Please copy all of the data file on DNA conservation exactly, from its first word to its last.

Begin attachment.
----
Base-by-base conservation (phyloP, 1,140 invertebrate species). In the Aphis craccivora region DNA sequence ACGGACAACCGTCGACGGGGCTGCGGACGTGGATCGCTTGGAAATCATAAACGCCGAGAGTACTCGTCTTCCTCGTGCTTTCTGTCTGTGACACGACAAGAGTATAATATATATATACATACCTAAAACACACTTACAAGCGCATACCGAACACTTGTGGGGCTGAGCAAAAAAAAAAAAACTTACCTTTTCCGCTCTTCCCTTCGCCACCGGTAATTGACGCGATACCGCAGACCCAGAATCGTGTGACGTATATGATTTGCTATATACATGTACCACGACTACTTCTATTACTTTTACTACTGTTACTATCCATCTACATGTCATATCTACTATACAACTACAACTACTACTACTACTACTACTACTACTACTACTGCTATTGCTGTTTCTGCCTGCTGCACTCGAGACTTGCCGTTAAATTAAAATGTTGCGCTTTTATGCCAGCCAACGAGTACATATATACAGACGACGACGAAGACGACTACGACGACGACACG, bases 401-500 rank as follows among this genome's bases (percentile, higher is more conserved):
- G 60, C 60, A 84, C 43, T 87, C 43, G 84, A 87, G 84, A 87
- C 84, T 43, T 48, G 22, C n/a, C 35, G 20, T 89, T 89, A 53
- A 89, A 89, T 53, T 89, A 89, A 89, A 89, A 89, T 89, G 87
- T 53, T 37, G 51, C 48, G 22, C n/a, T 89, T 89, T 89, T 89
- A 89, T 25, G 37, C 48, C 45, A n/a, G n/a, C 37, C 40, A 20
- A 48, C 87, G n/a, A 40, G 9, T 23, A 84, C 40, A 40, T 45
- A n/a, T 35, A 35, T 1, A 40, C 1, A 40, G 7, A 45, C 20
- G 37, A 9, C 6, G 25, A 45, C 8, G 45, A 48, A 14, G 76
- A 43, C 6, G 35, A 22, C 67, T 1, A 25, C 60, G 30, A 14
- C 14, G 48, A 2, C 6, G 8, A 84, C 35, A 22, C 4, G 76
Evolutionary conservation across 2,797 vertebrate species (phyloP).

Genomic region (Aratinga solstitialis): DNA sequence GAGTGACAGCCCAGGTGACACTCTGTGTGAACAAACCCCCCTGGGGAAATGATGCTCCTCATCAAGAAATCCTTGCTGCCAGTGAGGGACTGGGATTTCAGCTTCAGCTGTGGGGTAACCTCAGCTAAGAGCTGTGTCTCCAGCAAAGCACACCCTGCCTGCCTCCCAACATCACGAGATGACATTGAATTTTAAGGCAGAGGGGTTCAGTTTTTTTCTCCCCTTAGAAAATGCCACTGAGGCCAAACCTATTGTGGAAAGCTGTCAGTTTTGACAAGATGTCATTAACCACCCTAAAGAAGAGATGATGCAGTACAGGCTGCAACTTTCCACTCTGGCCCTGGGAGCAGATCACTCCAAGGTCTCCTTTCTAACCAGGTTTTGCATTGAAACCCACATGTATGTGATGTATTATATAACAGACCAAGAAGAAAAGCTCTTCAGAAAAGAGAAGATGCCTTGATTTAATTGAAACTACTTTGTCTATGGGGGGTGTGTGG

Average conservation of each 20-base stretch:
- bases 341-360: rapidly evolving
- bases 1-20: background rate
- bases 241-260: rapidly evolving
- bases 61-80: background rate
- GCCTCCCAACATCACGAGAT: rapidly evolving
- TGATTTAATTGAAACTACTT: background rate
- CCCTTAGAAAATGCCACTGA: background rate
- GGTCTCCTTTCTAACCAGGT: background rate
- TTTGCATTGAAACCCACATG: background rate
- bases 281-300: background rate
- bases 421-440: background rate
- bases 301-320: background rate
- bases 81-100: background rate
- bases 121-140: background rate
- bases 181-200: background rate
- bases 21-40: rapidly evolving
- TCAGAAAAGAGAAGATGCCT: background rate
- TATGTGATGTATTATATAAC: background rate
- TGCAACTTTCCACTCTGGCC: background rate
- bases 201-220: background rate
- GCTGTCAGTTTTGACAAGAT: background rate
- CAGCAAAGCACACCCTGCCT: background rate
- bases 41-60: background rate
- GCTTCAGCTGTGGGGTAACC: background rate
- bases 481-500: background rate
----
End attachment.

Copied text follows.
Base-by-base conservation (phyloP, 1,140 invertebrate species). In the Aphis craccivora region DNA sequence ACGGACAACCGTCGACGGGGCTGCGGACGTGGATCGCTTGGAAATCATAAACGCCGAGAGTACTCGTCTTCCTCGTGCTTTCTGTCTGTGACACGACAAGAGTATAATATATATATACATACCTAAAACACACTTACAAGCGCATACCGAACACTTGTGGGGCTGAGCAAAAAAAAAAAAACTTACCTTTTCCGCTCTTCCCTTCGCCACCGGTAATTGACGCGATACCGCAGACCCAGAATCGTGTGACGTATATGATTTGCTATATACATGTACCACGACTACTTCTATTACTTTTACTACTGTTACTATCCATCTACATGTCATATCTACTATACAACTACAACTACTACTACTACTACTACTACTACTACTACTGCTATTGCTGTTTCTGCCTGCTGCACTCGAGACTTGCCGTTAAATTAAAATGTTGCGCTTTTATGCCAGCCAACGAGTACATATATACAGACGACGACGAAGACGACTACGACGACGACACG, bases 401-500 rank as follows among this genome's bases (percentile, higher is more conserved):
- G 60, C 60, A 84, C 43, T 87, C 43, G 84, A 87, G 84, A 87
- C 84, T 43, T 48, G 22, C n/a, C 35, G 20, T 89, T 89, A 53
- A 89, A 89, T 53, T 89, A 89, A 89, A 89, A 89, T 89, G 87
- T 53, T 37, G 51, C 48, G 22, C n/a, T 89, T 89, T 89, T 89
- A 89, T 25, G 37, C 48, C 45, A n/a, G n/a, C 37, C 40, A 20
- A 48, C 87, G n/a, A 40, G 9, T 23, A 84, C 40, A 40, T 45
- A n/a, T 35, A 35, T 1, A 40, C 1, A 40, G 7, A 45, C 20
- G 37, A 9, C 6, G 25, A 45, C 8, G 45, A 48, A 14, G 76
- A 43, C 6, G 35, A 22, C 67, T 1, A 25, C 60, G 30, A 14
- C 14, G 48, A 2, C 6, G 8, A 84, C 35, A 22, C 4, G 76
Evolutionary conservation across 2,797 vertebrate species (phyloP).

Genomic region (Aratinga solstitialis): DNA sequence GAGTGACAGCCCAGGTGACACTCTGTGTGAACAAACCCCCCTGGGGAAATGATGCTCCTCATCAAGAAATCCTTGCTGCCAGTGAGGGACTGGGATTTCAGCTTCAGCTGTGGGGTAACCTCAGCTAAGAGCTGTGTCTCCAGCAAAGCACACCCTGCCTGCCTCCCAACATCACGAGATGACATTGAATTTTAAGGCAGAGGGGTTCAGTTTTTTTCTCCCCTTAGAAAATGCCACTGAGGCCAAACCTATTGTGGAAAGCTGTCAGTTTTGACAAGATGTCATTAACCACCCTAAAGAAGAGATGATGCAGTACAGGCTGCAACTTTCCACTCTGGCCCTGGGAGCAGATCACTCCAAGGTCTCCTTTCTAACCAGGTTTTGCATTGAAACCCACATGTATGTGATGTATTATATAACAGACCAAGAAGAAAAGCTCTTCAGAAAAGAGAAGATGCCTTGATTTAATTGAAACTACTTTGTCTATGGGGGGTGTGTGG

Average conservation of each 20-base stretch:
- bases 341-360: rapidly evolving
- bases 1-20: background rate
- bases 241-260: rapidly evolving
- bases 61-80: background rate
- GCCTCCCAACATCACGAGAT: rapidly evolving
- TGATTTAATTGAAACTACTT: background rate
- CCCTTAGAAAATGCCACTGA: background rate
- GGTCTCCTTTCTAACCAGGT: background rate
- TTTGCATTGAAACCCACATG: background rate
- bases 281-300: background rate
- bases 421-440: background rate
- bases 301-320: background rate
- bases 81-100: background rate
- bases 121-140: background rate
- bases 181-200: background rate
- bases 21-40: rapidly evolving
- TCAGAAAAGAGAAGATGCCT: background rate
- TATGTGATGTATTATATAAC: background rate
- TGCAACTTTCCACTCTGGCC: background rate
- bases 201-220: background rate
- GCTGTCAGTTTTGACAAGAT: background rate
- CAGCAAAGCACACCCTGCCT: background rate
- bases 41-60: background rate
- GCTTCAGCTGTGGGGTAACC: background rate
- bases 481-500: background rate